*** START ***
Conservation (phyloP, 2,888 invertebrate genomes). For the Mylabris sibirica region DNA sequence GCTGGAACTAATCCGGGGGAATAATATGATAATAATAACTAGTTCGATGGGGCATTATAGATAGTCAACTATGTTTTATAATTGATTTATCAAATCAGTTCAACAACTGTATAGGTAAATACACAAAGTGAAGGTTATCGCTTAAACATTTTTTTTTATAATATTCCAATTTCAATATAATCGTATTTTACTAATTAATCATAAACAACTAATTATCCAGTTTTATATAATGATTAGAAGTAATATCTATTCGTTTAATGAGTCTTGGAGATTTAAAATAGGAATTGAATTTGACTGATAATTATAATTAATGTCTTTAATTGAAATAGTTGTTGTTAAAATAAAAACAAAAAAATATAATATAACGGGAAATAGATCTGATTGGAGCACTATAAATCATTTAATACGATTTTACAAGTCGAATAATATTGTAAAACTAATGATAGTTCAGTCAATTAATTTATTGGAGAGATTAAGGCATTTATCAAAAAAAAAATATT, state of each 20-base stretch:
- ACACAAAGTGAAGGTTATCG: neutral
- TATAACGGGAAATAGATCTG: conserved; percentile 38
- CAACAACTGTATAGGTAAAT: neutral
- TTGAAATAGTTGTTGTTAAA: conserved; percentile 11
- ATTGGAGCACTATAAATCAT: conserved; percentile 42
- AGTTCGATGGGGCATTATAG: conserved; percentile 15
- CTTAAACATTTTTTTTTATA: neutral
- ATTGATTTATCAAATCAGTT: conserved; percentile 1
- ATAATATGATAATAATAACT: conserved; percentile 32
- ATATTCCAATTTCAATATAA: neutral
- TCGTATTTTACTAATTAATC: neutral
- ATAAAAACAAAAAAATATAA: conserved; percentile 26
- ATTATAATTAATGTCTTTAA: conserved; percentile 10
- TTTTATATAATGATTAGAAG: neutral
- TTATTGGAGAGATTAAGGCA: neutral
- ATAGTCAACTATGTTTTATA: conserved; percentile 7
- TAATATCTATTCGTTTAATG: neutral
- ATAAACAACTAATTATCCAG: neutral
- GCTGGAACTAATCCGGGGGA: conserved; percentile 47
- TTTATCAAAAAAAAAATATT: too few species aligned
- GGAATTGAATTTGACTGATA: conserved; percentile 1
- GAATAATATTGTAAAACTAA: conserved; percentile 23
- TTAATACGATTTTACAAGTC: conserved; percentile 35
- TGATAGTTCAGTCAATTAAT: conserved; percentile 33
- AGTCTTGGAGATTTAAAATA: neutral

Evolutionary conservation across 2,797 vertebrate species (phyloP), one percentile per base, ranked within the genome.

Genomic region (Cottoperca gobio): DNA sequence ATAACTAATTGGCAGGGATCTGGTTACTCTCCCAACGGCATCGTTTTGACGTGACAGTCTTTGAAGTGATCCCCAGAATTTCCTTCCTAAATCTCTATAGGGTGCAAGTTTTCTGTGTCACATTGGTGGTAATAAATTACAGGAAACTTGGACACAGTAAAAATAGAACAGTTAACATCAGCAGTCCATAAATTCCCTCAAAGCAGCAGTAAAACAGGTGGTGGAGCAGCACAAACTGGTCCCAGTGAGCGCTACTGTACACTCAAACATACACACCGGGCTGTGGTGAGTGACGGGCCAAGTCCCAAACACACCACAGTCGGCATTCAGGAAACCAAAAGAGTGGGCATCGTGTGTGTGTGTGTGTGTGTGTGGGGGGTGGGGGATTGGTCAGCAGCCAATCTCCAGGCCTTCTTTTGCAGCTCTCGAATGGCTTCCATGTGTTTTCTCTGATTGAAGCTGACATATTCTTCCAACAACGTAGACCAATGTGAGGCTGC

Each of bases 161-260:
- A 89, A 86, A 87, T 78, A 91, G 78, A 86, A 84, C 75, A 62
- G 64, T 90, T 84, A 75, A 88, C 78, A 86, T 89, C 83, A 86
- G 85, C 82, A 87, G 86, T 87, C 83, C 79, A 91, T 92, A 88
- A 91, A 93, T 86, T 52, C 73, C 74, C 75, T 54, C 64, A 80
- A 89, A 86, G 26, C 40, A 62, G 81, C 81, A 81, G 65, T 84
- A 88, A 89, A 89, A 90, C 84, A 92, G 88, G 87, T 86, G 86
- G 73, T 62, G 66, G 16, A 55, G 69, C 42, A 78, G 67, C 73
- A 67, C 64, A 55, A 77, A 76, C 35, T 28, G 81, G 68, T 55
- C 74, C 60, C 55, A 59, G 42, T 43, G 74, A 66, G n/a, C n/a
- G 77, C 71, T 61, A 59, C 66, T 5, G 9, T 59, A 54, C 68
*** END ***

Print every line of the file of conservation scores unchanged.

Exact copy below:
Conservation (phyloP, 2,888 invertebrate genomes). For the Mylabris sibirica region DNA sequence GCTGGAACTAATCCGGGGGAATAATATGATAATAATAACTAGTTCGATGGGGCATTATAGATAGTCAACTATGTTTTATAATTGATTTATCAAATCAGTTCAACAACTGTATAGGTAAATACACAAAGTGAAGGTTATCGCTTAAACATTTTTTTTTATAATATTCCAATTTCAATATAATCGTATTTTACTAATTAATCATAAACAACTAATTATCCAGTTTTATATAATGATTAGAAGTAATATCTATTCGTTTAATGAGTCTTGGAGATTTAAAATAGGAATTGAATTTGACTGATAATTATAATTAATGTCTTTAATTGAAATAGTTGTTGTTAAAATAAAAACAAAAAAATATAATATAACGGGAAATAGATCTGATTGGAGCACTATAAATCATTTAATACGATTTTACAAGTCGAATAATATTGTAAAACTAATGATAGTTCAGTCAATTAATTTATTGGAGAGATTAAGGCATTTATCAAAAAAAAAATATT, state of each 20-base stretch:
- ACACAAAGTGAAGGTTATCG: neutral
- TATAACGGGAAATAGATCTG: conserved; percentile 38
- CAACAACTGTATAGGTAAAT: neutral
- TTGAAATAGTTGTTGTTAAA: conserved; percentile 11
- ATTGGAGCACTATAAATCAT: conserved; percentile 42
- AGTTCGATGGGGCATTATAG: conserved; percentile 15
- CTTAAACATTTTTTTTTATA: neutral
- ATTGATTTATCAAATCAGTT: conserved; percentile 1
- ATAATATGATAATAATAACT: conserved; percentile 32
- ATATTCCAATTTCAATATAA: neutral
- TCGTATTTTACTAATTAATC: neutral
- ATAAAAACAAAAAAATATAA: conserved; percentile 26
- ATTATAATTAATGTCTTTAA: conserved; percentile 10
- TTTTATATAATGATTAGAAG: neutral
- TTATTGGAGAGATTAAGGCA: neutral
- ATAGTCAACTATGTTTTATA: conserved; percentile 7
- TAATATCTATTCGTTTAATG: neutral
- ATAAACAACTAATTATCCAG: neutral
- GCTGGAACTAATCCGGGGGA: conserved; percentile 47
- TTTATCAAAAAAAAAATATT: too few species aligned
- GGAATTGAATTTGACTGATA: conserved; percentile 1
- GAATAATATTGTAAAACTAA: conserved; percentile 23
- TTAATACGATTTTACAAGTC: conserved; percentile 35
- TGATAGTTCAGTCAATTAAT: conserved; percentile 33
- AGTCTTGGAGATTTAAAATA: neutral

Evolutionary conservation across 2,797 vertebrate species (phyloP), one percentile per base, ranked within the genome.

Genomic region (Cottoperca gobio): DNA sequence ATAACTAATTGGCAGGGATCTGGTTACTCTCCCAACGGCATCGTTTTGACGTGACAGTCTTTGAAGTGATCCCCAGAATTTCCTTCCTAAATCTCTATAGGGTGCAAGTTTTCTGTGTCACATTGGTGGTAATAAATTACAGGAAACTTGGACACAGTAAAAATAGAACAGTTAACATCAGCAGTCCATAAATTCCCTCAAAGCAGCAGTAAAACAGGTGGTGGAGCAGCACAAACTGGTCCCAGTGAGCGCTACTGTACACTCAAACATACACACCGGGCTGTGGTGAGTGACGGGCCAAGTCCCAAACACACCACAGTCGGCATTCAGGAAACCAAAAGAGTGGGCATCGTGTGTGTGTGTGTGTGTGTGTGGGGGGTGGGGGATTGGTCAGCAGCCAATCTCCAGGCCTTCTTTTGCAGCTCTCGAATGGCTTCCATGTGTTTTCTCTGATTGAAGCTGACATATTCTTCCAACAACGTAGACCAATGTGAGGCTGC

Each of bases 161-260:
- A 89, A 86, A 87, T 78, A 91, G 78, A 86, A 84, C 75, A 62
- G 64, T 90, T 84, A 75, A 88, C 78, A 86, T 89, C 83, A 86
- G 85, C 82, A 87, G 86, T 87, C 83, C 79, A 91, T 92, A 88
- A 91, A 93, T 86, T 52, C 73, C 74, C 75, T 54, C 64, A 80
- A 89, A 86, G 26, C 40, A 62, G 81, C 81, A 81, G 65, T 84
- A 88, A 89, A 89, A 90, C 84, A 92, G 88, G 87, T 86, G 86
- G 73, T 62, G 66, G 16, A 55, G 69, C 42, A 78, G 67, C 73
- A 67, C 64, A 55, A 77, A 76, C 35, T 28, G 81, G 68, T 55
- C 74, C 60, C 55, A 59, G 42, T 43, G 74, A 66, G n/a, C n/a
- G 77, C 71, T 61, A 59, C 66, T 5, G 9, T 59, A 54, C 68